Eurozone finance ministers will review their economic response to the coronavirus pandemic on Tuesday via a video-conference as countries double down on lockdown rules, although pledges of more money are unlikely.
France, Italy and Germany are among nations that have announced stricter restrictions around the movement of people that will be implemented until at least the end of November, moves which are likely to take a further toll on their economies.
The ministers will be talking two days before the European Commission issues forecasts for the region that are likely to predict shrinking Q4 economic output.
In July, the leaders of the 27 EU member states reached an agreement on the of €750bn (£676bn, $859bn) stimulus package to help the European Union get back on its feet economically after the devastating pandemic. The leaders also signed off on a seven-year budget for the bloc of over €1tn.
Now, the bloc’s governments and the European parliament are in talks over the details of the deal.
“What we want to accomplish... is that the legislation is implemented by the end of this year so that the money will be available. That’s the task we are facing right now – and not reshaping things that have already been agreed on,” said Olaf Scholz, Germany’s finance minister, according to a Reuters report. Germany holds the rotating presidency of the EU.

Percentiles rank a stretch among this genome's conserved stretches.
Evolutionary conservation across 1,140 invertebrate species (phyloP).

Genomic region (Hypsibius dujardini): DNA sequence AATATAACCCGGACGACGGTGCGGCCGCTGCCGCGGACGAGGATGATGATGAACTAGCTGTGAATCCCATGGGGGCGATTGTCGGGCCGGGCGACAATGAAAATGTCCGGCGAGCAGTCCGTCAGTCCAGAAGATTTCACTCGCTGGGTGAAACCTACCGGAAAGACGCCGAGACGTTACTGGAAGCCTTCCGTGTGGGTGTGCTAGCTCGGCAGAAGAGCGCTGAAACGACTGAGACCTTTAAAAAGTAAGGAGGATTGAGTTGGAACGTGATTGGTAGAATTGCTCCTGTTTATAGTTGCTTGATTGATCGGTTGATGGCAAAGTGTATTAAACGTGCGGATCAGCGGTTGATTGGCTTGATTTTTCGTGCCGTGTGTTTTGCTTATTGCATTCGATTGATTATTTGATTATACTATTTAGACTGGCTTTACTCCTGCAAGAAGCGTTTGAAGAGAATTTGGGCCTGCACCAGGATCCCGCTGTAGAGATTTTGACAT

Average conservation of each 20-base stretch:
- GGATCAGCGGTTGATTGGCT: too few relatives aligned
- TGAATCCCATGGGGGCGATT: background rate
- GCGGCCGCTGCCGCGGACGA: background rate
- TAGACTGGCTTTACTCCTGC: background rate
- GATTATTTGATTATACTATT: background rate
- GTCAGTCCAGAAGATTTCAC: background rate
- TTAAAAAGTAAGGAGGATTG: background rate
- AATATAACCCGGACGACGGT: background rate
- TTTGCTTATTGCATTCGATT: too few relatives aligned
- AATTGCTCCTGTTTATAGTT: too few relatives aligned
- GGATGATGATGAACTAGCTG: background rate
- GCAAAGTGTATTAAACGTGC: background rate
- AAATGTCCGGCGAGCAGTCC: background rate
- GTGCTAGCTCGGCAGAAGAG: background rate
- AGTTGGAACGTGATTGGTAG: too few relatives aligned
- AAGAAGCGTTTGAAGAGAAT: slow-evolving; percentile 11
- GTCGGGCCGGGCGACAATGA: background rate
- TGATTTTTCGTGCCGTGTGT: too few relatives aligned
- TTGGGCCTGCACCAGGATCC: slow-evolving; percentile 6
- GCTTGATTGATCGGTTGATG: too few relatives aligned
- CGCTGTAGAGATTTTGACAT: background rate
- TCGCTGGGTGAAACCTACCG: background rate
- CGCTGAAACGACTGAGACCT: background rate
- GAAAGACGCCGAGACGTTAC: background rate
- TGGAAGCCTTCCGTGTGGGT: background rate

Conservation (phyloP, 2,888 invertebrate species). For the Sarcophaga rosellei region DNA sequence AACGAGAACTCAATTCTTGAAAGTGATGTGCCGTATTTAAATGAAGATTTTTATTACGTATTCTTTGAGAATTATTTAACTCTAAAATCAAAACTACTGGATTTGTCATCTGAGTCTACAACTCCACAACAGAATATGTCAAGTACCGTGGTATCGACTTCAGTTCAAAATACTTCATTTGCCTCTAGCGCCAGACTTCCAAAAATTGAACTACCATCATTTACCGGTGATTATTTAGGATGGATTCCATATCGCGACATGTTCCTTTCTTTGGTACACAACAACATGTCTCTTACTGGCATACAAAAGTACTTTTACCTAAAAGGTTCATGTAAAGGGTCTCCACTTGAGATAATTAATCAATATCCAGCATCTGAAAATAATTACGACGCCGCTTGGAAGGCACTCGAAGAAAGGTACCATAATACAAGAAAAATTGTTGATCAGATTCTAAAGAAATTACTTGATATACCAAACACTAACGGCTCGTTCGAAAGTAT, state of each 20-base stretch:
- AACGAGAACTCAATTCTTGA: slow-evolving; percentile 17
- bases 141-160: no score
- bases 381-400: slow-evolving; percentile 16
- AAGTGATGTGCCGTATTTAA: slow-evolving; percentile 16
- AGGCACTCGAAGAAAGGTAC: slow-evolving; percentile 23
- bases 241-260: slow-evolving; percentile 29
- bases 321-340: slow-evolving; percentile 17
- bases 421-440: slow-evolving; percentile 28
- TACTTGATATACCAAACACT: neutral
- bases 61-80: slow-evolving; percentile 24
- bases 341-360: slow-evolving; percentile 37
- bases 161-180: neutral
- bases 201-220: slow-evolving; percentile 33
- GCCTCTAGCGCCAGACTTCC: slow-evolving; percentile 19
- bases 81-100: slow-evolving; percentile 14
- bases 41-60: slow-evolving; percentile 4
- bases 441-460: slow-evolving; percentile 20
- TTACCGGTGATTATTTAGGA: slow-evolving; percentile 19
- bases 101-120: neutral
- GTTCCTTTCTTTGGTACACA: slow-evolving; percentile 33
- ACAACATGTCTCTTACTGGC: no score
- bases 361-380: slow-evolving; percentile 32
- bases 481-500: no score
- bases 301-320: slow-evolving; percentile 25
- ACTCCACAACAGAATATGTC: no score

“We absolutely want to ensure that the funds are available everywhere the next year. A lot of countries urgently need this support which Europe jointly is ready to give,” he added.
The ministers will also review the €540bn safety net for individuals, businesses and governments that were set up in April.
Meanwhile, Italy’s deputy economy minister Laura Castelli said the country’s measures to contain the spread of the coronavirus “will be accompanied by a stimulus package to support companies and the supply chain that will be hit by restrictions placed on their activities.”
“We are already working on it and it will be ready shortly,” she said in a Facebook post.
The FTSE 100 fell almost 5% last week as fears gripped investors about looming lockdowns across Europe. Stocks markets across Europe rebounded yesterday though, despite news over the weekend of a second lockdown in England.
Last week, the European Central Bank left its monetary policy unchanged on Thursday, but warned the outlook for the European economy was worsening and laid the groundwork for possible fresh stimulus in December.
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